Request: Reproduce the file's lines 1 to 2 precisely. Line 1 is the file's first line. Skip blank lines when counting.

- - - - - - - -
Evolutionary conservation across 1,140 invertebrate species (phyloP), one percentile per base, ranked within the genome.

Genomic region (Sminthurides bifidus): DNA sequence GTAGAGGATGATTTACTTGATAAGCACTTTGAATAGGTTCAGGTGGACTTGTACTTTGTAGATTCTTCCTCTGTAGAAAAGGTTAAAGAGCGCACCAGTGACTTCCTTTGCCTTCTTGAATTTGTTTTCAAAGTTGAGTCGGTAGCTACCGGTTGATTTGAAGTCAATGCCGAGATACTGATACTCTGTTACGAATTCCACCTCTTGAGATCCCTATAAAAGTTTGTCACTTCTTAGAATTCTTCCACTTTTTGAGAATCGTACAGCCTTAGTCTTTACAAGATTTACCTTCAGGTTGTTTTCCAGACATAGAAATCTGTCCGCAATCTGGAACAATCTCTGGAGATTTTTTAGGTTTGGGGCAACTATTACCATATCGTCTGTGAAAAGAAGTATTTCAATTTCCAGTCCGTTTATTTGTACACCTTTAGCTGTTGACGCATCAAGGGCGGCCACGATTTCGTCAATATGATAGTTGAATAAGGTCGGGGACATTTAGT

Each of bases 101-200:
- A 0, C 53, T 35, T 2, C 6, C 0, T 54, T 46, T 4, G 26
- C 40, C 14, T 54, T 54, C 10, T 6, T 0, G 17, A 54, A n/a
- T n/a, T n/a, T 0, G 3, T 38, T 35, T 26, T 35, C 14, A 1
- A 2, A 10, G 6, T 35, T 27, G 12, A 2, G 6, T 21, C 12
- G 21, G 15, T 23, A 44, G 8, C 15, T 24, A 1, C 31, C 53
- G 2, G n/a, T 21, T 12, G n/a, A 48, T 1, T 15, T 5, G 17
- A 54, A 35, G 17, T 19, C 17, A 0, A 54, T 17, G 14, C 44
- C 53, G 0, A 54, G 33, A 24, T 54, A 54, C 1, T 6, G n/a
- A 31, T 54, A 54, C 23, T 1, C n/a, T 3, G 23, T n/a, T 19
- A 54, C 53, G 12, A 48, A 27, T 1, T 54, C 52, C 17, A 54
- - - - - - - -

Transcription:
Evolutionary conservation across 1,140 invertebrate species (phyloP), one percentile per base, ranked within the genome.

Genomic region (Sminthurides bifidus): DNA sequence GTAGAGGATGATTTACTTGATAAGCACTTTGAATAGGTTCAGGTGGACTTGTACTTTGTAGATTCTTCCTCTGTAGAAAAGGTTAAAGAGCGCACCAGTGACTTCCTTTGCCTTCTTGAATTTGTTTTCAAAGTTGAGTCGGTAGCTACCGGTTGATTTGAAGTCAATGCCGAGATACTGATACTCTGTTACGAATTCCACCTCTTGAGATCCCTATAAAAGTTTGTCACTTCTTAGAATTCTTCCACTTTTTGAGAATCGTACAGCCTTAGTCTTTACAAGATTTACCTTCAGGTTGTTTTCCAGACATAGAAATCTGTCCGCAATCTGGAACAATCTCTGGAGATTTTTTAGGTTTGGGGCAACTATTACCATATCGTCTGTGAAAAGAAGTATTTCAATTTCCAGTCCGTTTATTTGTACACCTTTAGCTGTTGACGCATCAAGGGCGGCCACGATTTCGTCAATATGATAGTTGAATAAGGTCGGGGACATTTAGT